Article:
Each day's reading also has a vocabulary word.  This word is in bold print, and the student is directed to look the word up in a dictionary, decide on the definition that best fits the sentence, and write a short definition in the vocabulary section of their notebook.
I used this with Luke & Ezekiel, and I started them in Book 1 to help them learn to recognize errors in writing.  I used the method described above, though I did not always read through day 1 with them and help them correct the first sentence.  Since they were already familiar with the grammar ideas, they did okay without my help, but this would not have worked if they were brand new to grammar.  I love that they are learning to find errors in real writing, since this can be difficult to teach using a traditional grammar program.  I loved that they were copying a real story as part of the program.  The vocabulary was the weakest part of the program, but I think this has to do with the fact Luke & Ezekiel are in 9th & 8th grades.  If I had chosen to use this with my 3rd grader, the minimum recommended age, I would definitely have had to spend time with him every day walking him through the sentences and he would have gotten more out of the vocabulary portion.

If you are looking for a non-traditional grammar program that will reinforce writing skills, definitely check out Fix It! Grammar.  Click on the banner below to read reviews of books 1-5.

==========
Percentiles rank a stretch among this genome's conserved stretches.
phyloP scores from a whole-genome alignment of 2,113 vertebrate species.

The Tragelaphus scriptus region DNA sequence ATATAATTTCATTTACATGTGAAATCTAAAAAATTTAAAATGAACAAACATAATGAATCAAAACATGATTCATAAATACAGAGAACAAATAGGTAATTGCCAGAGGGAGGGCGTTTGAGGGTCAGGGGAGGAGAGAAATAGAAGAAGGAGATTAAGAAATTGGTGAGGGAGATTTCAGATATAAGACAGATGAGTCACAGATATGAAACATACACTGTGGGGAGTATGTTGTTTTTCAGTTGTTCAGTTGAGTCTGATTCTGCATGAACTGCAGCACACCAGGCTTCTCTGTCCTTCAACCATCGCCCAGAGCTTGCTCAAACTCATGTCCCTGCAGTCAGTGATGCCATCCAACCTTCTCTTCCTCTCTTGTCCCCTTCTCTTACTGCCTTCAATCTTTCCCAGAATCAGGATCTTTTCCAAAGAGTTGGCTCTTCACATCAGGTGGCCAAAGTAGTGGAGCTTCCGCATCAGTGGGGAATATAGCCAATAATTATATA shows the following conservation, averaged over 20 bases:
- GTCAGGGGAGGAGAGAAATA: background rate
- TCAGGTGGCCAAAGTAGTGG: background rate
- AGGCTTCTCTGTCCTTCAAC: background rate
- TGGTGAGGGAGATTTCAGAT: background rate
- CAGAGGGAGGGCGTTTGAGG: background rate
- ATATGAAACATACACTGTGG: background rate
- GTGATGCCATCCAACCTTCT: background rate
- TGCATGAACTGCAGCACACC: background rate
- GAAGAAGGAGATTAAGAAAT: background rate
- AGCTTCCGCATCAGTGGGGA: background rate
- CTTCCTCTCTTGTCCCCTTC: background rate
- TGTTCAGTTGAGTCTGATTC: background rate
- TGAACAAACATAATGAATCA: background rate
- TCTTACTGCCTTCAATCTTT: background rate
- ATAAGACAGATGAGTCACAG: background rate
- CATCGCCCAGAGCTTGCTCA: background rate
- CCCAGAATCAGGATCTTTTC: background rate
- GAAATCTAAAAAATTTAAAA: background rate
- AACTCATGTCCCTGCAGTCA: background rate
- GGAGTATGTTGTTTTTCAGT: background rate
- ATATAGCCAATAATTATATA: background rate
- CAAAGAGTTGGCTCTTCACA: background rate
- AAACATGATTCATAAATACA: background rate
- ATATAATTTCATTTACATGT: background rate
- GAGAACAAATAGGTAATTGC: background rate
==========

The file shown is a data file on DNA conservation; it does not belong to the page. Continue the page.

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Saturday, September 20, 2014

Trucking Along

This is the slowest start we've ever had to a school year.  We still have 1 or 2 subjects to start, but overall it's going well.  The biggest issue is the driving.  I've gone from driving 50-75 miles/week, to driving around 300.  Some of these are longer drives, some are shorter.  But I feel like I'm constantly stopping what I'm doing to get a boy somewhere or pick a boy up.  It's not even that each boy has too many outside activities, it's just that they aren't all doing the same thing on the same day anymore. 

It's worth it, though.  The younger three are learning some fun stuff in their enrichment program, and to quote Luke "I'm in love with my engineering class".  Can't argue with that!

Wednesday, September 10, 2014

Review: Under Drake's Flag

A handful of weeks ago, we were given the opportunity to review Under Drake's Flag, produced by Heirloom Audio Productions.  This 2 CD set with an abridged study guide sells for $29.95, and is most suitable for ages 6 through adult.  
We really enjoy listening to audio books here at Larson Boys Academy, especially when we're all in the van together.  Now that the boys are older, it seems that we're running in different directions quite often so we don't get to listen to as many as we used to.  However, this CD set arrived just before we left on a road trip to visit family so the timing was perfect for all 7 of us to listen to the story.